S1 data_Hazen Main and Blister 2017 absolute diatom counts from Contrasting the ecological effects of decreasing ice cover versus accelerated glacial melt on the High Arctic's largest lake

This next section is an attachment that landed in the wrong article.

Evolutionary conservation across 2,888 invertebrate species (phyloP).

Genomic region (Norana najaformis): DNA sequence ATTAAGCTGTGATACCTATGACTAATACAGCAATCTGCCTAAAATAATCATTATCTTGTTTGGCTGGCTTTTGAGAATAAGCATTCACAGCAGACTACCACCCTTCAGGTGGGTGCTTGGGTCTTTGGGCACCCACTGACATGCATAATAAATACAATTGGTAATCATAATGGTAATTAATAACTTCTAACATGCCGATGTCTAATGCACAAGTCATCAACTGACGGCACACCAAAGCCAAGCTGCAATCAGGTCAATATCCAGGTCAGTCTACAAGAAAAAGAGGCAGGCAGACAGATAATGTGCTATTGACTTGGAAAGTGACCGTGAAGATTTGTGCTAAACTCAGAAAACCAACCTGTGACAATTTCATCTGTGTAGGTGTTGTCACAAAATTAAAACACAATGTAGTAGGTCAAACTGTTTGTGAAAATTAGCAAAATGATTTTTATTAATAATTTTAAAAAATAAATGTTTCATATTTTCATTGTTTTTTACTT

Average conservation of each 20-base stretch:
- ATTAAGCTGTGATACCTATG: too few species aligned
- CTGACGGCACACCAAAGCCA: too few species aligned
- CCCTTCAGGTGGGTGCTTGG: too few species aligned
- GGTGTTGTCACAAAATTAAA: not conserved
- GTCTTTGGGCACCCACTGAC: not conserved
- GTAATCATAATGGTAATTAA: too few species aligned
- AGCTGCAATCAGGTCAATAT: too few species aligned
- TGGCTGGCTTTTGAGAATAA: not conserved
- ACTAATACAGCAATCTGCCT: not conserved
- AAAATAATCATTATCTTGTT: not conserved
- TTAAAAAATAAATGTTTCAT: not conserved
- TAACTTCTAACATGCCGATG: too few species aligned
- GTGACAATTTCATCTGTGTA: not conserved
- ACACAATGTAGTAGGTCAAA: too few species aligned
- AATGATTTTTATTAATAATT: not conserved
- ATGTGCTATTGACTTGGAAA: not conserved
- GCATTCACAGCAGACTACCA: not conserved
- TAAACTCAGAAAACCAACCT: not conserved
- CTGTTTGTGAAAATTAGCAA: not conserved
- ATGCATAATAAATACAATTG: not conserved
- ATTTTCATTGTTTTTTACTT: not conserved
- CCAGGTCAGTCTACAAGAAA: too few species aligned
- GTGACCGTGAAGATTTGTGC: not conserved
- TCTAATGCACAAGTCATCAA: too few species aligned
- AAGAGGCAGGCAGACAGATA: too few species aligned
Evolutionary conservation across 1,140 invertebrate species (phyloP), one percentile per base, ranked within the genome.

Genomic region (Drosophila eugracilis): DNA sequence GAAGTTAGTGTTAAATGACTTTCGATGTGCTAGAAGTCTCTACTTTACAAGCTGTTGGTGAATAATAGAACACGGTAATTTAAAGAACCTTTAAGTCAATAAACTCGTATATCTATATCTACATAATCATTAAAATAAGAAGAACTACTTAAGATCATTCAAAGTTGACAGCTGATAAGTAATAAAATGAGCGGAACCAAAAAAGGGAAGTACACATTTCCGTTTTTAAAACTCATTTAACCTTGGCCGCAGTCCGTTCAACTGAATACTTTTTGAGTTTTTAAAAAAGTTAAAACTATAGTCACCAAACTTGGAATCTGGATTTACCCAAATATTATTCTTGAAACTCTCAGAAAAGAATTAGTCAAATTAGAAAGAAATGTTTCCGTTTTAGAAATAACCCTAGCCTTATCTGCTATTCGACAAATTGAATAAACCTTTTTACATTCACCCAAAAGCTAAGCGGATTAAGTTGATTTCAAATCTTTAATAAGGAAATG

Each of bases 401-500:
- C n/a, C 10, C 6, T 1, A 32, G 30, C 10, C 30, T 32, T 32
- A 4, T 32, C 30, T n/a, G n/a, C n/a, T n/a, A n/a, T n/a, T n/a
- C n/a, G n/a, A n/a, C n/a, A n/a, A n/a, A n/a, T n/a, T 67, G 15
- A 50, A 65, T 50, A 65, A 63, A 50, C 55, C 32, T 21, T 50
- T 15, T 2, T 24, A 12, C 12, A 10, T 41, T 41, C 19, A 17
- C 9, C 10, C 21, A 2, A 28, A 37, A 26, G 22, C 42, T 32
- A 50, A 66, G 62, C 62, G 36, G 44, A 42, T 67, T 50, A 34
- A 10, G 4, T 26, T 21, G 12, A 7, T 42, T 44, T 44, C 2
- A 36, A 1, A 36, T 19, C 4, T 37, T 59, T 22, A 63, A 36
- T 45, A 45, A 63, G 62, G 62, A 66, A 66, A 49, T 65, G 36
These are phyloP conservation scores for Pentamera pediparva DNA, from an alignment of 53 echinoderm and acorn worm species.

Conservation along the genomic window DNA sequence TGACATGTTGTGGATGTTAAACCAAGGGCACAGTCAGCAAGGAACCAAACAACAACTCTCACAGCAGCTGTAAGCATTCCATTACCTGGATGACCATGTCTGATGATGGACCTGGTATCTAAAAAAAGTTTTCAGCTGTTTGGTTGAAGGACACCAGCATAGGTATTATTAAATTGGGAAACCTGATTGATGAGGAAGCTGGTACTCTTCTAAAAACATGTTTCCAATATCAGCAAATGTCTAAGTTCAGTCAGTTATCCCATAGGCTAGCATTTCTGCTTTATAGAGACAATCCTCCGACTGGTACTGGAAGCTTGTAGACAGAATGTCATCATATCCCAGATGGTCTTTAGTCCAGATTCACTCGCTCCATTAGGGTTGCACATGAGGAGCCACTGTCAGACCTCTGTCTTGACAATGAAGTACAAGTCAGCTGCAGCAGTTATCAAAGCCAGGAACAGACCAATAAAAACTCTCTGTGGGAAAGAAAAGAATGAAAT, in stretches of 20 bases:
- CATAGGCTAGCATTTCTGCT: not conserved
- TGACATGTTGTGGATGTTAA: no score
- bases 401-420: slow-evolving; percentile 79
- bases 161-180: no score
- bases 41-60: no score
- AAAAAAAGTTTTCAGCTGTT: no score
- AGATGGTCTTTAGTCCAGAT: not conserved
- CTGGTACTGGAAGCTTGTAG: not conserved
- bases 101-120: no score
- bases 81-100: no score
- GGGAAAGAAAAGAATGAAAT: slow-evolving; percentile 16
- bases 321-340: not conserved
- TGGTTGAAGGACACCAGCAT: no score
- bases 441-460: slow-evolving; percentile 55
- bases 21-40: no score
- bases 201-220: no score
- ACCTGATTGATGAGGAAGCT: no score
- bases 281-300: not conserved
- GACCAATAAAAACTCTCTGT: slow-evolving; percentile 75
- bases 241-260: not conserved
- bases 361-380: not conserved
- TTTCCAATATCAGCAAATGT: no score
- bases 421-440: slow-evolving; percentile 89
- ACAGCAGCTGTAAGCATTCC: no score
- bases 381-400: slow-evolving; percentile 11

Lake Hazen, the High Arctic's largest lake, has received an approximately 10-fold increase in glacial meltwater since its catchment glaciers shifted from net mass gain to net mass loss in 2007 CE, concurrent with recent warming. Increased glacial meltwater can alter the ecological functioning of recipient aquatic ecosystems via changes to nutrient budgets, turbidity and thermal regimes. Here, we examine a rare set of five high-resolution sediment cores collected in Lake Hazen between 1990 and 2017 CE to investigate the influence of increased glacial meltwater versus alterations to lake ice phenology on ecological change. Subfossil diatom assemblages in all cores show two major shifts over the past approximately 200 years including: (i) a proliferation of pioneering, benthic taxa at approximately 1900 CE from previously depauperate populations; and (ii) a rise in planktonic taxa beginning at approximately 1980 CE to present-day dominance. The topmost intervals from each sequentially collected core provide exact dates and demonstrate that diatom regime shifts occurred decades prior to accelerated glacial inputs. These data show that diatom assemblages in Lake Hazen are responding primarily to intrinsic lake factors linked to decreasing duration of lake ice and snow cover rather than to limnological impacts associated with increased glacial runoff.